And it's increasingly a Republican-led effort:
The sheriffs who joined the program were overwhelmingly small-town or suburban and Republican, Stateline found, though not all counties have partisan races for sheriff. The only urban counties to join were those encompassing Fort Worth, Texas, and Knoxville, Tennessee. None of the new sheriffs to join the program ran as a Democrat in the general election. There were no new 287(g) agreements with city police agencies, which generally aren’t elected positions and usually are not in charge of jails as are county sheriffs.
The expansion came so fast that it caused administrative problems; U.S. Immigrations and Customs Enforcement (ICE) didn’t hire enough new managers to oversee the new programs and train sheriff’s deputies, according to an Inspector General report in September.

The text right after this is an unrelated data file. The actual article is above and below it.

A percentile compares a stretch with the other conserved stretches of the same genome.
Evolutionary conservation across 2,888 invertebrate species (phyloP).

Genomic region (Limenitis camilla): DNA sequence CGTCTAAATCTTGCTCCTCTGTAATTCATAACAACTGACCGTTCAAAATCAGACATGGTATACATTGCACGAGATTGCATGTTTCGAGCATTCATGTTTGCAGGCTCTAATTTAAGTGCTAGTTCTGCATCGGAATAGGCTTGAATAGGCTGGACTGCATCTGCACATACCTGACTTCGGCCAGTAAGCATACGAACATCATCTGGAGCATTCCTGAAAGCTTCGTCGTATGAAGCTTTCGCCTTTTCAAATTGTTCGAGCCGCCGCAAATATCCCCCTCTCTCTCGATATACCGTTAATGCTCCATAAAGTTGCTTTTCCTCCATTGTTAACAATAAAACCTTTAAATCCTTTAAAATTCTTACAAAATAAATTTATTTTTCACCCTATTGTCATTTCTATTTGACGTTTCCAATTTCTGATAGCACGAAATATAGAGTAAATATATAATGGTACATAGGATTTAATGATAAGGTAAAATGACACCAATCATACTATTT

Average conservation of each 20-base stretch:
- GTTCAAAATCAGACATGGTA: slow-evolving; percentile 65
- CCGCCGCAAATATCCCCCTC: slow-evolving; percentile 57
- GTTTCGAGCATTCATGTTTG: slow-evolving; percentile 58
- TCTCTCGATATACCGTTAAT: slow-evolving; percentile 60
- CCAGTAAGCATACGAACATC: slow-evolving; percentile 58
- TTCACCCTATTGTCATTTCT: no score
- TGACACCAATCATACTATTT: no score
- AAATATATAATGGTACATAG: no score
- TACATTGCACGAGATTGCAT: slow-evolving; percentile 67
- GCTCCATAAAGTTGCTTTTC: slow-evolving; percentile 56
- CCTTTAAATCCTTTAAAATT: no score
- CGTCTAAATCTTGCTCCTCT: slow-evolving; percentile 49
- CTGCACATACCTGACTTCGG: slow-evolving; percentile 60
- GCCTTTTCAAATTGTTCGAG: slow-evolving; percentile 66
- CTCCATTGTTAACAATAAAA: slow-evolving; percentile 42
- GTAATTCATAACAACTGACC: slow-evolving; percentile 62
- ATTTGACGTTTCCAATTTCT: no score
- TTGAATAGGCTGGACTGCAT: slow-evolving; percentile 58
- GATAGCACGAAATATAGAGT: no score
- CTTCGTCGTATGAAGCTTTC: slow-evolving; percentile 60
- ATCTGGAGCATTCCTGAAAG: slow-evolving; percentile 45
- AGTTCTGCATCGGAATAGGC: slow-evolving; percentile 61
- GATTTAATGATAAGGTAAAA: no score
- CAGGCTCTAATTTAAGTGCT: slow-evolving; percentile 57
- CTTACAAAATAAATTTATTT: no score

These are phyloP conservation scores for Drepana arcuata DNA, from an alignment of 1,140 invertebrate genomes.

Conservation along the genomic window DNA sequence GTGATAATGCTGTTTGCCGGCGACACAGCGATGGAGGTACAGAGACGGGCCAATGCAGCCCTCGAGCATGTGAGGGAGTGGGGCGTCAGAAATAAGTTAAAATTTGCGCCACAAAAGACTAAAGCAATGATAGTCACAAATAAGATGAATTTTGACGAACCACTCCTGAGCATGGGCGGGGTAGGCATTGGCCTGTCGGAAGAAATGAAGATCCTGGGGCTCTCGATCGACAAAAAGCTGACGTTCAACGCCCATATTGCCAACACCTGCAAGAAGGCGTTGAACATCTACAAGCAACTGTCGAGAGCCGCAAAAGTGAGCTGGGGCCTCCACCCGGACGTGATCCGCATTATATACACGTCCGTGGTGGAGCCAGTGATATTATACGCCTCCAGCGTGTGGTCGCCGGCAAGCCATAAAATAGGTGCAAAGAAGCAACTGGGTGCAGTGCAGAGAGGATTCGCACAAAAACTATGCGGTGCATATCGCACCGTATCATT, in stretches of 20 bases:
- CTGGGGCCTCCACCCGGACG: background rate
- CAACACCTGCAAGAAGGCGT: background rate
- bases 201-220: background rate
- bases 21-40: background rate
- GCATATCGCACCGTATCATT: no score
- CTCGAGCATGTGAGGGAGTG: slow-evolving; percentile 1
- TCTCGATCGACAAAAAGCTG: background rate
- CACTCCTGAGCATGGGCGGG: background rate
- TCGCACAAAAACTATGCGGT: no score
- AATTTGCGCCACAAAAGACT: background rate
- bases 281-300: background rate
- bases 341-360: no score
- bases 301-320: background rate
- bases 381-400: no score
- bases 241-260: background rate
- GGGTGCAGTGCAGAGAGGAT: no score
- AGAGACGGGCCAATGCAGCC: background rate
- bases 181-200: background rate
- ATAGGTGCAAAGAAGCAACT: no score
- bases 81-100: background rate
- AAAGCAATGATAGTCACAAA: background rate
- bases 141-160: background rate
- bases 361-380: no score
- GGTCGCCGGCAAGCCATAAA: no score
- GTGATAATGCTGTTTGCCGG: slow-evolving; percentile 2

Bolding mine, because that lack of training and oversight is a recipe for an authoritarian nightmare. The 287(g) program is supposed to be "incidental" in nature; local law enforcement are only supposed to check someone's immigration status *after* a suspect has been arrested for other crimes. In the absence of a manager to review and sign off on "charging documents" that provide the legal basis for initiating the deportation, the likelihood of racial profiling increases. And it also makes our streets more dangerous because it discourages the reporting of crimes, even violent ones: